|Towing Weight Braked||0 kg|
|Roof Load||0 kg|
|Isofix||Yes, 2 seats|
|Turning Circle||10.6 m|
|Segment||Small Family Car|
Company Car Tax Indication
|BIK Tax Rate||13%|
|P11D Value from||£30,135|
|Benefit in Kind (BIK)||£3,918|
|BIK @ 20%||£65 pcm|
|BIK @ 40%||£131 pcm|
|BIK @ 45%||£147 pcm|
Similar electric vehicles
Home and Destination Charging (0 -> 100%)
Charging is possible by using a regular wall plug or a charging station. Public charging is always done through a charging station. How fast the EV can charge depends on the charging station (EVSE) used and the maximum charging capacity of the EV. The table below shows all possible options for charging the Nissan Leaf. Each option shows how fast the battery can be charged from empty to full.
|Type 2 (Mennekes - IEC 62196)|
|Charging Point||Max. Power||Power||Time||Rate|
|Wall Plug (2.3 kW)||230V / 1x10A||2.3 kW||19h30m||7 mph|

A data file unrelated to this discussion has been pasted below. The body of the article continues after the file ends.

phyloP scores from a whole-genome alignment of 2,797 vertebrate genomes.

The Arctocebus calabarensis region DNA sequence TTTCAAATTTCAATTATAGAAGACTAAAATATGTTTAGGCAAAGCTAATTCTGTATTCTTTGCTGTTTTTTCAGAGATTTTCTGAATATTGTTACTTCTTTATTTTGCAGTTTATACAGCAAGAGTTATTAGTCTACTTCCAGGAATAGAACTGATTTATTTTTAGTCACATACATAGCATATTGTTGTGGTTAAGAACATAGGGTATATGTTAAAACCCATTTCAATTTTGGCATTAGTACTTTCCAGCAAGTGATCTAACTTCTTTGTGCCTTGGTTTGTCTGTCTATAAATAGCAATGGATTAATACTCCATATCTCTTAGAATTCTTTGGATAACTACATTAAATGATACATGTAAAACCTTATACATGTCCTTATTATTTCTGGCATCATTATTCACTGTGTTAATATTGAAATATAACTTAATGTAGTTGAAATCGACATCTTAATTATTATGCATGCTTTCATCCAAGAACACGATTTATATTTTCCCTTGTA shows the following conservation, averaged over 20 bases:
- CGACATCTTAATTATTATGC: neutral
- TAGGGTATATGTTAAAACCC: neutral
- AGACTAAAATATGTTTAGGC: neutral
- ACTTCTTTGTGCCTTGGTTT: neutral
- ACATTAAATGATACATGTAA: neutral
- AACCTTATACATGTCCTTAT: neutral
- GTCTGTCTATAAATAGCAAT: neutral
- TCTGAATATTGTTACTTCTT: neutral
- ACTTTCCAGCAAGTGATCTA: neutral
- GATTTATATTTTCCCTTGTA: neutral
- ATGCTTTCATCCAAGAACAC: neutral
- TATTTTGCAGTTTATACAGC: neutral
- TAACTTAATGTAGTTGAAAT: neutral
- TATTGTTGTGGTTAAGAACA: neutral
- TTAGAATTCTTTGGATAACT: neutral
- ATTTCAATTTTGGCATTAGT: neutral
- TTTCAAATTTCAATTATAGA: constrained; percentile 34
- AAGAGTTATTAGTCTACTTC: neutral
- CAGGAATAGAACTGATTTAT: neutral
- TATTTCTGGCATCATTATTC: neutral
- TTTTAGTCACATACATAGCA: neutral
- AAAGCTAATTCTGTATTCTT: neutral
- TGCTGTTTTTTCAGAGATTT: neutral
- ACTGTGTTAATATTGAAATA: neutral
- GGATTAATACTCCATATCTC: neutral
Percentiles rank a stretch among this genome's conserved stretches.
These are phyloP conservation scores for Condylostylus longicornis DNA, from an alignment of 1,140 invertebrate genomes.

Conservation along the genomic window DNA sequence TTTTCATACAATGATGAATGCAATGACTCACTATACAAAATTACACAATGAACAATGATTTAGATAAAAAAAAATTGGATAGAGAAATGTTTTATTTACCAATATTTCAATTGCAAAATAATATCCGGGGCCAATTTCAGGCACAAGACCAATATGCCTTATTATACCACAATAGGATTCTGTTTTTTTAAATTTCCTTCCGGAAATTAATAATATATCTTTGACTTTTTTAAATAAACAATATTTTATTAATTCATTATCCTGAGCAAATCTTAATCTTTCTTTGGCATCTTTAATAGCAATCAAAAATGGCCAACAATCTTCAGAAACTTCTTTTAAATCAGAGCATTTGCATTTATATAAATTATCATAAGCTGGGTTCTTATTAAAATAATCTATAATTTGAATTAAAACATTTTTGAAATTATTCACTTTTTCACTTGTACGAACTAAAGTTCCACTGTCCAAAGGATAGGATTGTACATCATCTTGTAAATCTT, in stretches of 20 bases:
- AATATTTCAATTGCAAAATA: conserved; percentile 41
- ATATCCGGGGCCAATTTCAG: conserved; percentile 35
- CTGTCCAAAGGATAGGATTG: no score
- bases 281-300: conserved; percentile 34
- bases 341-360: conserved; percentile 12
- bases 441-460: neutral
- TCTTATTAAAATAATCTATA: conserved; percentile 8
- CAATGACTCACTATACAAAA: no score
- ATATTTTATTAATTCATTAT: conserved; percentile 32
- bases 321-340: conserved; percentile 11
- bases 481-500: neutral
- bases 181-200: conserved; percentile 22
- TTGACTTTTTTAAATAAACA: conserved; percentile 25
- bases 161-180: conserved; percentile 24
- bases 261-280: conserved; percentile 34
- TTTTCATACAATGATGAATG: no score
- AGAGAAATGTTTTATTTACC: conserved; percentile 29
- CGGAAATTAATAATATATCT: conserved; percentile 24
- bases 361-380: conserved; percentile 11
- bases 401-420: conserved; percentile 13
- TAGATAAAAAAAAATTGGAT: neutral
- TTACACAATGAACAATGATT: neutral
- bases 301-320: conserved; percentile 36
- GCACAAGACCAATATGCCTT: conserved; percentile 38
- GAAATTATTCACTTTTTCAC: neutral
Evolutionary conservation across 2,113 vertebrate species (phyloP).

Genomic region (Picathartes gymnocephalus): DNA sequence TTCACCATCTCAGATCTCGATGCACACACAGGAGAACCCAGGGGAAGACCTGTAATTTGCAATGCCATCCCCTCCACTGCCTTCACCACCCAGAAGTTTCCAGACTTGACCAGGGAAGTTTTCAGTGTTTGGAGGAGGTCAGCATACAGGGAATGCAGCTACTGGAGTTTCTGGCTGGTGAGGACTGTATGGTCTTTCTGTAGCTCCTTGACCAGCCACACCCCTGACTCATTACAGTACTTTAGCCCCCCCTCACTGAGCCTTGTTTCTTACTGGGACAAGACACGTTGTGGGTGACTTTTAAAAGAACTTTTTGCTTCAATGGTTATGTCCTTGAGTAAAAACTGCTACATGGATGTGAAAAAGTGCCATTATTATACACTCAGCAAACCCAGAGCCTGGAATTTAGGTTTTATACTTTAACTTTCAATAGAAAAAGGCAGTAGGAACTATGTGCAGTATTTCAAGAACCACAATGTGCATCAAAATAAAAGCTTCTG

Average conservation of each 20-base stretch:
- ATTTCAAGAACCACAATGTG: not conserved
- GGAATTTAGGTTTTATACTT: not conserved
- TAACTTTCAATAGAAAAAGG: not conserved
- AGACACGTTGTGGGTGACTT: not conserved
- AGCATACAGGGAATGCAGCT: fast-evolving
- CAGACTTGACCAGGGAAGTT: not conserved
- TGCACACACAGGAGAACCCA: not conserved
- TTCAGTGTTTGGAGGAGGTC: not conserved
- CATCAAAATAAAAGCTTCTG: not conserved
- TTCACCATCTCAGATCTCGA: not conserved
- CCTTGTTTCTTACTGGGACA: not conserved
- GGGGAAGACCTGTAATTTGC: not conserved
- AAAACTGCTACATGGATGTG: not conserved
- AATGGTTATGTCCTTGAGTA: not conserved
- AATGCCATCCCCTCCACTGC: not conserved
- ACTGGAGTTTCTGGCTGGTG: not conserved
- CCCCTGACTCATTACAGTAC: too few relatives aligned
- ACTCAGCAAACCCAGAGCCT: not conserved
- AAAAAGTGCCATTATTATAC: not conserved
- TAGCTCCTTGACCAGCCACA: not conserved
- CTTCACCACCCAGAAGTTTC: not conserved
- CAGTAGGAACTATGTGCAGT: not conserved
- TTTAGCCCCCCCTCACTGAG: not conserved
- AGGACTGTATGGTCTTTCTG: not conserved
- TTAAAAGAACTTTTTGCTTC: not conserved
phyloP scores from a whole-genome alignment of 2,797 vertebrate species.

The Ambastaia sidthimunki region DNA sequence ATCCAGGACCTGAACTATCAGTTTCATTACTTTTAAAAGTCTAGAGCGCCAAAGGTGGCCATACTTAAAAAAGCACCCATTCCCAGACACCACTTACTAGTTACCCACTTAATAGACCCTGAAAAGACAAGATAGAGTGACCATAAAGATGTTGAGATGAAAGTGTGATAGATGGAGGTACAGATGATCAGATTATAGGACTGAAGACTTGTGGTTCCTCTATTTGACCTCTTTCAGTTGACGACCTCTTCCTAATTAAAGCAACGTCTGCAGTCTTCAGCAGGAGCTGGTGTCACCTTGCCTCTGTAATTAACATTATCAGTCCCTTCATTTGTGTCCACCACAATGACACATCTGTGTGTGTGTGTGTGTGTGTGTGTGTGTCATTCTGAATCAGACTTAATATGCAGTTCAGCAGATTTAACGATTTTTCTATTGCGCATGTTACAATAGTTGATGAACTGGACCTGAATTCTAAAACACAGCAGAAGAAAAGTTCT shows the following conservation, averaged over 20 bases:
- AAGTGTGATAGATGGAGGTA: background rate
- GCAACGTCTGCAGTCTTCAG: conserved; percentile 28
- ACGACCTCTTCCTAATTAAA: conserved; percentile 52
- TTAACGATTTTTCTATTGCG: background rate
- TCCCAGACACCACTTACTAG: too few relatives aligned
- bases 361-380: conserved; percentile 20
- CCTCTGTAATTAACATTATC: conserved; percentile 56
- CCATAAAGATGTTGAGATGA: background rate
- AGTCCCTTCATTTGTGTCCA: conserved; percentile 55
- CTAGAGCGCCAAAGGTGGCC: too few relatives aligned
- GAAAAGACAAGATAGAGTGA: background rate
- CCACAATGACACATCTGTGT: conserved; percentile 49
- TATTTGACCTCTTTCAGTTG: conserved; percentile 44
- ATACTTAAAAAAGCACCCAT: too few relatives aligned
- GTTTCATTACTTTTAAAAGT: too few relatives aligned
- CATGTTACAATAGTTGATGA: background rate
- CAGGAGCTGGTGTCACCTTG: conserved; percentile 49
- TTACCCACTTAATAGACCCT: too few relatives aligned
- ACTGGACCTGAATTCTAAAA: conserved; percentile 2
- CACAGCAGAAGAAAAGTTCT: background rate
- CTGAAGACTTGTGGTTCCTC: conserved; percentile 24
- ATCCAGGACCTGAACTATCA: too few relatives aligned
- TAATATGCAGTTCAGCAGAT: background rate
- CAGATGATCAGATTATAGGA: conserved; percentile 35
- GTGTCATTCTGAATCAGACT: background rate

|1-phase 16A (3.7 kW)||230V / 1x16A||3.7 kW||12h15m||12 mph|
|1-phase 32A (7.4 kW)||230V / 1x29A||6.6 kW †||7 hours||21 mph|
|3-phase 16A (11 kW)||230V / 1x16A||3.7 kW †||12h15m||12 mph|
|3-phase 32A (22 kW)||230V / 1x29A||6.6 kW †||7 hours||21 mph|
† = Limited by on-board charger, vehicle cannot charge faster.
Rapid Charging (10 -> 80%)
Rapid charging enables longer journeys by adding as much range as possible in the shortest amount of time. Charging power will decrease significantly after 80% state-of-charge has been reached. A typical rapid charge therefore rarely exceeds 80% SoC. The rapid charge rate of an EV depends on the charger used and the maximum charging power the EV can handle. The table below shows all details for rapid charging the Nissan Leaf.
- Max. Power: maximum charging power the vehicle can use
- Avg. Power: average charging power over a session from 10% to 80%
- Time: time needed to charge from 10% to 80%